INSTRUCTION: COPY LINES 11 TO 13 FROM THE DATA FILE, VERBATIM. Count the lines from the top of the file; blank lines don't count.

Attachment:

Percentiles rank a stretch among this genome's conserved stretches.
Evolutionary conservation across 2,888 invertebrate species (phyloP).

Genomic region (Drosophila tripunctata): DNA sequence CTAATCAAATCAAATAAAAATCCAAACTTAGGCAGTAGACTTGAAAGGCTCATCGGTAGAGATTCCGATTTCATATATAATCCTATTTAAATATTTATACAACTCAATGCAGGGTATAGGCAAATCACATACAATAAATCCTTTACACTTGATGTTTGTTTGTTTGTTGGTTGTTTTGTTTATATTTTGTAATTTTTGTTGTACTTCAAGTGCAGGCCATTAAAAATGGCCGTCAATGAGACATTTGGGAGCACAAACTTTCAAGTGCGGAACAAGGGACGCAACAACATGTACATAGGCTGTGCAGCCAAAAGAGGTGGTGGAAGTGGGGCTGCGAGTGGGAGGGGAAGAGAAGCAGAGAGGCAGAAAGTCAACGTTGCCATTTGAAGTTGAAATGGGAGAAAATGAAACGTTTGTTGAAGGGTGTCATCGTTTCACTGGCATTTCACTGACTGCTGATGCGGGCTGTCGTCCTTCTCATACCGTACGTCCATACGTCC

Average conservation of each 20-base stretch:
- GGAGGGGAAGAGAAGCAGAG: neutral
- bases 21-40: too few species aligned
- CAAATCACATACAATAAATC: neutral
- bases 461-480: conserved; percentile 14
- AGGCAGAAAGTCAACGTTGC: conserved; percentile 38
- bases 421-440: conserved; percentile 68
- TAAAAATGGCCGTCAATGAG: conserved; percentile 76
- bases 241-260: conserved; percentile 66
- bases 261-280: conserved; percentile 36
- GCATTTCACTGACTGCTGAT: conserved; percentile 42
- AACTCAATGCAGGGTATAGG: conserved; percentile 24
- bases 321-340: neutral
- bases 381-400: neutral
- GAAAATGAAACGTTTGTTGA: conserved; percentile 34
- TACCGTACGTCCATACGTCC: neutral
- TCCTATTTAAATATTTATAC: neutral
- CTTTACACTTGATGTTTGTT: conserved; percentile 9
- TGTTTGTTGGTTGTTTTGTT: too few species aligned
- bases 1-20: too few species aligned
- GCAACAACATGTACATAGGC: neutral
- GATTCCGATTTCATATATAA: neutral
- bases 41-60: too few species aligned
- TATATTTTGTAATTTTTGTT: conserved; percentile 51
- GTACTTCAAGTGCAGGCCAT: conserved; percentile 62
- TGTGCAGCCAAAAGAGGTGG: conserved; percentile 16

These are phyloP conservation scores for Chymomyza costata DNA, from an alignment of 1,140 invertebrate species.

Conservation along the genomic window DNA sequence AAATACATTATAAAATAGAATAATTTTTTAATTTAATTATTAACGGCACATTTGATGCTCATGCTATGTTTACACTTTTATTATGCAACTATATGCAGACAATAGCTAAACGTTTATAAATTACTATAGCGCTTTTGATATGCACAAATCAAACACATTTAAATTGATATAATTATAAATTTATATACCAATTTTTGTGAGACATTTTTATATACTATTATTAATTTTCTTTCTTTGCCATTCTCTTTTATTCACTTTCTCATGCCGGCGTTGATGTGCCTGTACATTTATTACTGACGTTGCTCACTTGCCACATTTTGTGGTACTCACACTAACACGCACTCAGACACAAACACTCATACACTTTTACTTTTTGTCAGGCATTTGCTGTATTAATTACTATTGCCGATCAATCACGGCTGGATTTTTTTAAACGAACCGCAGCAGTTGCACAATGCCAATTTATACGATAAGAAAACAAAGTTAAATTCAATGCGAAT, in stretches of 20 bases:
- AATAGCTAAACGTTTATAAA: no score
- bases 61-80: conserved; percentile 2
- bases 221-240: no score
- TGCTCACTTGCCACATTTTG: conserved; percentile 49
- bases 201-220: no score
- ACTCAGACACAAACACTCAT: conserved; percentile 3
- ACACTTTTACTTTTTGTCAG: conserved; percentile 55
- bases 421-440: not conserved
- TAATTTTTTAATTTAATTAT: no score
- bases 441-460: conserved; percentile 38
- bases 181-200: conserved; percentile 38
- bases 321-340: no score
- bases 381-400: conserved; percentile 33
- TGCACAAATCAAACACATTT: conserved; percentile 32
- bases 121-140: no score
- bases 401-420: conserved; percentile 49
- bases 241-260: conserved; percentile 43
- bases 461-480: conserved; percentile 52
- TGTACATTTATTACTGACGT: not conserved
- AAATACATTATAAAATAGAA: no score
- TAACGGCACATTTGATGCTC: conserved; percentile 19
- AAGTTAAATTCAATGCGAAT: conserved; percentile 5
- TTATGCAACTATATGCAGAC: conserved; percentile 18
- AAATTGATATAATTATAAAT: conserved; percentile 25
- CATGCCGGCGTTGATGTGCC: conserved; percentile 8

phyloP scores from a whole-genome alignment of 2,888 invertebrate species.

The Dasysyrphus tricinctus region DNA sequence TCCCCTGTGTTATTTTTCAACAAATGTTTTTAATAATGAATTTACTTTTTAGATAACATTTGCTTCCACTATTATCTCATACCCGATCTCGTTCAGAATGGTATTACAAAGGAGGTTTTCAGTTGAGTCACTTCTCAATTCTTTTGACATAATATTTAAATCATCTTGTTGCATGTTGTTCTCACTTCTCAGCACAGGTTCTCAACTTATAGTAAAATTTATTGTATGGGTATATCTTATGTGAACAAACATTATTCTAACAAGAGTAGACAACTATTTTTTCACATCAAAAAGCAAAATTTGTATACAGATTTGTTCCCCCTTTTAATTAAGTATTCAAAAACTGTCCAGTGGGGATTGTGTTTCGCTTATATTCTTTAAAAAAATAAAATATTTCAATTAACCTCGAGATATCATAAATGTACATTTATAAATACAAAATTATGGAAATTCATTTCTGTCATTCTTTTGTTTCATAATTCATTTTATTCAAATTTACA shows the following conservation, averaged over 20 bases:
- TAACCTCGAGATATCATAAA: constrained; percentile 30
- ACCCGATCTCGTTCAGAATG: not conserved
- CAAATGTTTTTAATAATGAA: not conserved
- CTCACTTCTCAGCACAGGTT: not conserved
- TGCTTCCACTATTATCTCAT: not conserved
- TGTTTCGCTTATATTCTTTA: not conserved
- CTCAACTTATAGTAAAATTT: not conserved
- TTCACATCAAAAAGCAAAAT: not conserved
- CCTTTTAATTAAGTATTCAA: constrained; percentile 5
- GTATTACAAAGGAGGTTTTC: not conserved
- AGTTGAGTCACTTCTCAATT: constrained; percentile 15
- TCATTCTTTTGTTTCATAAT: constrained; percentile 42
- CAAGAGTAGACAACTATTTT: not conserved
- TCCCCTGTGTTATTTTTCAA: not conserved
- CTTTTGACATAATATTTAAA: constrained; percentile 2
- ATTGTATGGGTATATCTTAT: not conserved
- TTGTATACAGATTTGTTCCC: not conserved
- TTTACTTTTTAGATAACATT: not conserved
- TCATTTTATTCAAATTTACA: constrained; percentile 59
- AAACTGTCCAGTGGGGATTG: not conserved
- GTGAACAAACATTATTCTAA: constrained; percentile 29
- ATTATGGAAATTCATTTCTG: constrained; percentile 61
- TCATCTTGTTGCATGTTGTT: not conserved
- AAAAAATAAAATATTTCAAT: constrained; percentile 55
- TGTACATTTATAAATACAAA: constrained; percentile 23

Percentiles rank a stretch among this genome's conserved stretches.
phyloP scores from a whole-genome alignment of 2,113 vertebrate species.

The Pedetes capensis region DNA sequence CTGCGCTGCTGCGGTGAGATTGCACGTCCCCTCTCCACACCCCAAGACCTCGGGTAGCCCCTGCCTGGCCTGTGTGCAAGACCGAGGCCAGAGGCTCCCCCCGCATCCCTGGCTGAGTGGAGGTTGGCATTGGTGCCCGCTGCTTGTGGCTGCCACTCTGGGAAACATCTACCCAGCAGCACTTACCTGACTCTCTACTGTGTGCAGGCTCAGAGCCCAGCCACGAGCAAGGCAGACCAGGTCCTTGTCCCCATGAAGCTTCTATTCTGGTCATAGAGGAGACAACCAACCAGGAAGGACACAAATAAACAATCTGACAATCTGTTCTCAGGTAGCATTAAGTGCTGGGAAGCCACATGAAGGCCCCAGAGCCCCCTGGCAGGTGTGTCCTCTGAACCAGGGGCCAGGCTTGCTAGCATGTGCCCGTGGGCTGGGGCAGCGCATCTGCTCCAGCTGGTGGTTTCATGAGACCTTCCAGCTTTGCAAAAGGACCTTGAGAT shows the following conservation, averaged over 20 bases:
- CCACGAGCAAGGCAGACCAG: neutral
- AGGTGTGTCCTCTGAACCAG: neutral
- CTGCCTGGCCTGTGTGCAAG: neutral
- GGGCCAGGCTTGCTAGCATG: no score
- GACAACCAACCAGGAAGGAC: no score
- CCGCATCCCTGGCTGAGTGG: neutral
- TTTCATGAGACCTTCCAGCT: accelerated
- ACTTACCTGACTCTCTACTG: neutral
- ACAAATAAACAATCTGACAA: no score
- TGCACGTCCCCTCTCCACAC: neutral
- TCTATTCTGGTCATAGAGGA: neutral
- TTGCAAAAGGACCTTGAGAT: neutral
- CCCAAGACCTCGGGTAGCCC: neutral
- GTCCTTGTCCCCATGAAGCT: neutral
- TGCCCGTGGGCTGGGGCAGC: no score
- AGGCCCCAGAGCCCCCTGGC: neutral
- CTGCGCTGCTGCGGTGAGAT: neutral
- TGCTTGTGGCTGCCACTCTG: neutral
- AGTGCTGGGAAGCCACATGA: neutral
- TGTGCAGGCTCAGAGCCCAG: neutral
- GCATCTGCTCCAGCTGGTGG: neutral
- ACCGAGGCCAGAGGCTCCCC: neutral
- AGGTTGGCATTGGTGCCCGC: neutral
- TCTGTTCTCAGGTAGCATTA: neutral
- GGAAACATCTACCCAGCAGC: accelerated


- TAAAAATGGCCGTCAATGAG: conserved; percentile 76
- bases 241-260: conserved; percentile 66
- bases 261-280: conserved; percentile 36